Comment 39177

By michaelcumming (registered) - website | Posted March 26, 2010 at 15:13:42

Getting LRT into Hamilton, which we know is the only appropriate choice for this city, may be a long struggle. We need to keep our eyes on the prize. Two things to struggle against are provincial and federal governments that care little for the idea of public transit. This anti-urban bias in Canadian politics is a hard nut to crack.

The big picture is the development of sustainable transportation and development policies for the industrial heartland of Canada. In this respect Hamilton and Canada have a ways to go to meet current Western standards. Sustainable, progressive policies require a widespread recognition within society that they are worthwhile for governments to spend billions on them. More education is on order.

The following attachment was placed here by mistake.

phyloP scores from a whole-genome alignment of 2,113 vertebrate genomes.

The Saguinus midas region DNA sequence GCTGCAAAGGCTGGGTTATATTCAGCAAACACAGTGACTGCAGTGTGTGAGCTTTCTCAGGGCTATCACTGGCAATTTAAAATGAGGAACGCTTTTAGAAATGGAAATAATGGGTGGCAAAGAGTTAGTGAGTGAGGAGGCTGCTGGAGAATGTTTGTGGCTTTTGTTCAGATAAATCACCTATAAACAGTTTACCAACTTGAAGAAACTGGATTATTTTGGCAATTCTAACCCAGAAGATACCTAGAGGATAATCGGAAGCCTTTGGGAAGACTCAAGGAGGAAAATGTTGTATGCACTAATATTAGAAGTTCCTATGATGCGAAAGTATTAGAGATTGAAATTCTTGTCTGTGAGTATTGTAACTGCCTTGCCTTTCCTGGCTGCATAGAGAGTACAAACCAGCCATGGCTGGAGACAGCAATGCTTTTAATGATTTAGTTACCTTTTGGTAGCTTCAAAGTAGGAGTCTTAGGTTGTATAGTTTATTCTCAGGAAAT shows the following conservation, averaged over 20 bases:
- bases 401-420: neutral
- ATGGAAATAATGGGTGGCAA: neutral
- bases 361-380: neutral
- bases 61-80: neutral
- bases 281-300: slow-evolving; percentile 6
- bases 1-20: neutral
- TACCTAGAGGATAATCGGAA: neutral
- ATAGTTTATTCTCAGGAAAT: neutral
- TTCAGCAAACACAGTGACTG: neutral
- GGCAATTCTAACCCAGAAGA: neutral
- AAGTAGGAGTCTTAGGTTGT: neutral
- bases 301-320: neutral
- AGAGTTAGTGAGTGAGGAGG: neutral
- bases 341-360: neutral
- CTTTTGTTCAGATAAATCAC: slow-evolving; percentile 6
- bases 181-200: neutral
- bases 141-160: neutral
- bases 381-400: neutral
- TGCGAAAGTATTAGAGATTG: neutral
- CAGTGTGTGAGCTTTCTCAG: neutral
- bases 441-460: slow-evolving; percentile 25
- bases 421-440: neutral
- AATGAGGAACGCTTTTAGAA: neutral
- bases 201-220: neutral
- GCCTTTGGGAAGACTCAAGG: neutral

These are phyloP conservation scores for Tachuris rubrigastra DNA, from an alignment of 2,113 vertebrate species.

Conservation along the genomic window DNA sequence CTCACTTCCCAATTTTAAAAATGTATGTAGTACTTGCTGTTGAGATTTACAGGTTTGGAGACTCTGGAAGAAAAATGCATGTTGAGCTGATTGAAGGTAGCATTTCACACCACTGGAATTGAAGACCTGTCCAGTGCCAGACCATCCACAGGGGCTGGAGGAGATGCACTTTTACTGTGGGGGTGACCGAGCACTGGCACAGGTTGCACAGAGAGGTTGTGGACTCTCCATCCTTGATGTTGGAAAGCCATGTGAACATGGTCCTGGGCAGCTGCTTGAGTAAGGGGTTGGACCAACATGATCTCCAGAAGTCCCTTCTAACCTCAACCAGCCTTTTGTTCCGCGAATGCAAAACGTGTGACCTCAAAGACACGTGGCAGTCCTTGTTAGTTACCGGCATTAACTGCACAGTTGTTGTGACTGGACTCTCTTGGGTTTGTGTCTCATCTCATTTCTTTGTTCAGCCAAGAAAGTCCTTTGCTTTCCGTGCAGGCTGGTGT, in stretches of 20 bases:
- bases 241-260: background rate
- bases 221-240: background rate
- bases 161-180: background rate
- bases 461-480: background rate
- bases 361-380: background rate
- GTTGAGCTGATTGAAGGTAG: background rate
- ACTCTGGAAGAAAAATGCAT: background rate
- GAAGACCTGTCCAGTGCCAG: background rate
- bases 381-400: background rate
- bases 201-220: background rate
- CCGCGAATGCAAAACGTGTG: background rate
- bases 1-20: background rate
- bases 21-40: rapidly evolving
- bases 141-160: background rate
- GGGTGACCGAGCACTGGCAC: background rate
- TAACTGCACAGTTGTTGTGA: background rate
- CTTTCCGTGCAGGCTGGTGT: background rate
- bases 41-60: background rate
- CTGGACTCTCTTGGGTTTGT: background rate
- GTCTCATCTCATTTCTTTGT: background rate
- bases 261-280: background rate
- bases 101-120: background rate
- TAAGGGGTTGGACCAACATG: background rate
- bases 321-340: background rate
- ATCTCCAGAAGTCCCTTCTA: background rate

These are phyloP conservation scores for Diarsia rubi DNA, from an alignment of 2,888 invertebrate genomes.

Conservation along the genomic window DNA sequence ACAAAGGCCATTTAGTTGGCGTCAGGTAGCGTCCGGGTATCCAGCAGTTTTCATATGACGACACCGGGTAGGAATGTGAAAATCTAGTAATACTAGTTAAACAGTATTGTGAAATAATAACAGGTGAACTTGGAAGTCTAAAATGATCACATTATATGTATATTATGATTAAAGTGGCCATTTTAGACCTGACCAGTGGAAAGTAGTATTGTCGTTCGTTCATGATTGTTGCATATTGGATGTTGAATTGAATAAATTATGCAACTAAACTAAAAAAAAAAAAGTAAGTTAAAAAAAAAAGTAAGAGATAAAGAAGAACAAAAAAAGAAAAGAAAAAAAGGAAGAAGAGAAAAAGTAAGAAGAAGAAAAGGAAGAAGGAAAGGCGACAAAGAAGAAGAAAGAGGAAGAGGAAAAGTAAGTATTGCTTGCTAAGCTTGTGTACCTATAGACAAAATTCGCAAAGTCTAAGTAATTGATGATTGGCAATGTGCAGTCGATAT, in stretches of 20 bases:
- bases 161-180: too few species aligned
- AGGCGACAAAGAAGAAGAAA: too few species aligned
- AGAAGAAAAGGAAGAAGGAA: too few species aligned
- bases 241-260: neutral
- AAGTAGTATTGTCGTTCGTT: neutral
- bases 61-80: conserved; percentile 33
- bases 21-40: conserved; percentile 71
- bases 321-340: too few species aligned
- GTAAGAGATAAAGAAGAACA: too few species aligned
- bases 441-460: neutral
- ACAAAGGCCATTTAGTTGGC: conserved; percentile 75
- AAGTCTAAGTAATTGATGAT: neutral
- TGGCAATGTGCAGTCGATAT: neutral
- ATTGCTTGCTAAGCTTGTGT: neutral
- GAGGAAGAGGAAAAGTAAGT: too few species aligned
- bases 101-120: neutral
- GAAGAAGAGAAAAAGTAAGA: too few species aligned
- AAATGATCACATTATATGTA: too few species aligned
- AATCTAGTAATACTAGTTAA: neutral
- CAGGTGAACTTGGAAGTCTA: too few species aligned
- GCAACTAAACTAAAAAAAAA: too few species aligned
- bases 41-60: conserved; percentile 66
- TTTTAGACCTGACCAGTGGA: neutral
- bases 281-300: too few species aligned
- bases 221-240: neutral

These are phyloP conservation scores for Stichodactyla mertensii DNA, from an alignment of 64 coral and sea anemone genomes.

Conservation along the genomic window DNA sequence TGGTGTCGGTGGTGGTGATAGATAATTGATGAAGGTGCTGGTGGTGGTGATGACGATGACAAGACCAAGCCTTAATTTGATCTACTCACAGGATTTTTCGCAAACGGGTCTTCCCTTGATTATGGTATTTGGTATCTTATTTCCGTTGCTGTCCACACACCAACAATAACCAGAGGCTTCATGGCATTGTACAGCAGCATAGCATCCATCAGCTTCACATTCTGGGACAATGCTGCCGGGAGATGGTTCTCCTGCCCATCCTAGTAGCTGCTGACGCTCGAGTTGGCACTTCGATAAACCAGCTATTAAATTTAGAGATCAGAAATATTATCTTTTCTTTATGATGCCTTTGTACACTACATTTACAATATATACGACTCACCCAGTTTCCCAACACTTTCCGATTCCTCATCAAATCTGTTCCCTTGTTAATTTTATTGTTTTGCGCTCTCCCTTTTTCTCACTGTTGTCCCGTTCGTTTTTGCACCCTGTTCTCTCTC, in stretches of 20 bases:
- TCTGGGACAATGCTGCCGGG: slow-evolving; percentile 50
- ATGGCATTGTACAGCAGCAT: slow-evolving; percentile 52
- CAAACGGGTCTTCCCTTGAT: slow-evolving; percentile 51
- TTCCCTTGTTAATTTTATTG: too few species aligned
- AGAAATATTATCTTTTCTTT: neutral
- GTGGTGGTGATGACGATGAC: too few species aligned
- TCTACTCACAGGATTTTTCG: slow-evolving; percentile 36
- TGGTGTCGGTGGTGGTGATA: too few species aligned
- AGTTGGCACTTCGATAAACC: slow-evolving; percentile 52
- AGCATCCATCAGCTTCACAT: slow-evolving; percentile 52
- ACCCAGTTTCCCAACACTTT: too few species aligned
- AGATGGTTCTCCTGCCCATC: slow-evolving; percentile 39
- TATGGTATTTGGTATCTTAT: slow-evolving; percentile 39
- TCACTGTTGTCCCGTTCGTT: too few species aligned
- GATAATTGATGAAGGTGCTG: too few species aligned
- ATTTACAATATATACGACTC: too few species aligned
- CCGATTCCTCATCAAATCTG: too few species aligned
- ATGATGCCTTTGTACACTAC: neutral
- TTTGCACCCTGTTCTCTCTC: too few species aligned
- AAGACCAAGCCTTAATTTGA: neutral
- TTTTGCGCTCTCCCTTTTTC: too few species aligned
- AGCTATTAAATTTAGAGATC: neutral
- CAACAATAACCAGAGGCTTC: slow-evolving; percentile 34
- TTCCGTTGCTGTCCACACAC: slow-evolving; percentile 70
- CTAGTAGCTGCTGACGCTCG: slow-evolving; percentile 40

Other things that must be worked on are the intellectual and creative processes that support complex design processes. We not only need to the money to build things like LRT, we also need the skills to design them well and devise the best design alternatives. Innovative design can save lots of money just on its own.

Also, there are preparatory design tasks that will support LRT in the long run such as the elimination of 1-way streets on Main and King and the creation of bike lanes along all the major arteries. These things are much cheaper than LRT and would greatly increase the quality of life here. They increase the likelihood that LRT is adopted later. [Lots of places in Holland don't have LRT but just about every place has bike paths going everywhere. I cannot overstate how great bike paths are for the health and well-being of everyone in society].

Many people in Hamilton appear to be cynical about the possibility that their quality of life could be affected by ideas like LRT, bike paths or 2-way streets. We have to show them that their cynicism is unfounded by projects that really do help them. These need not be all that expensive.

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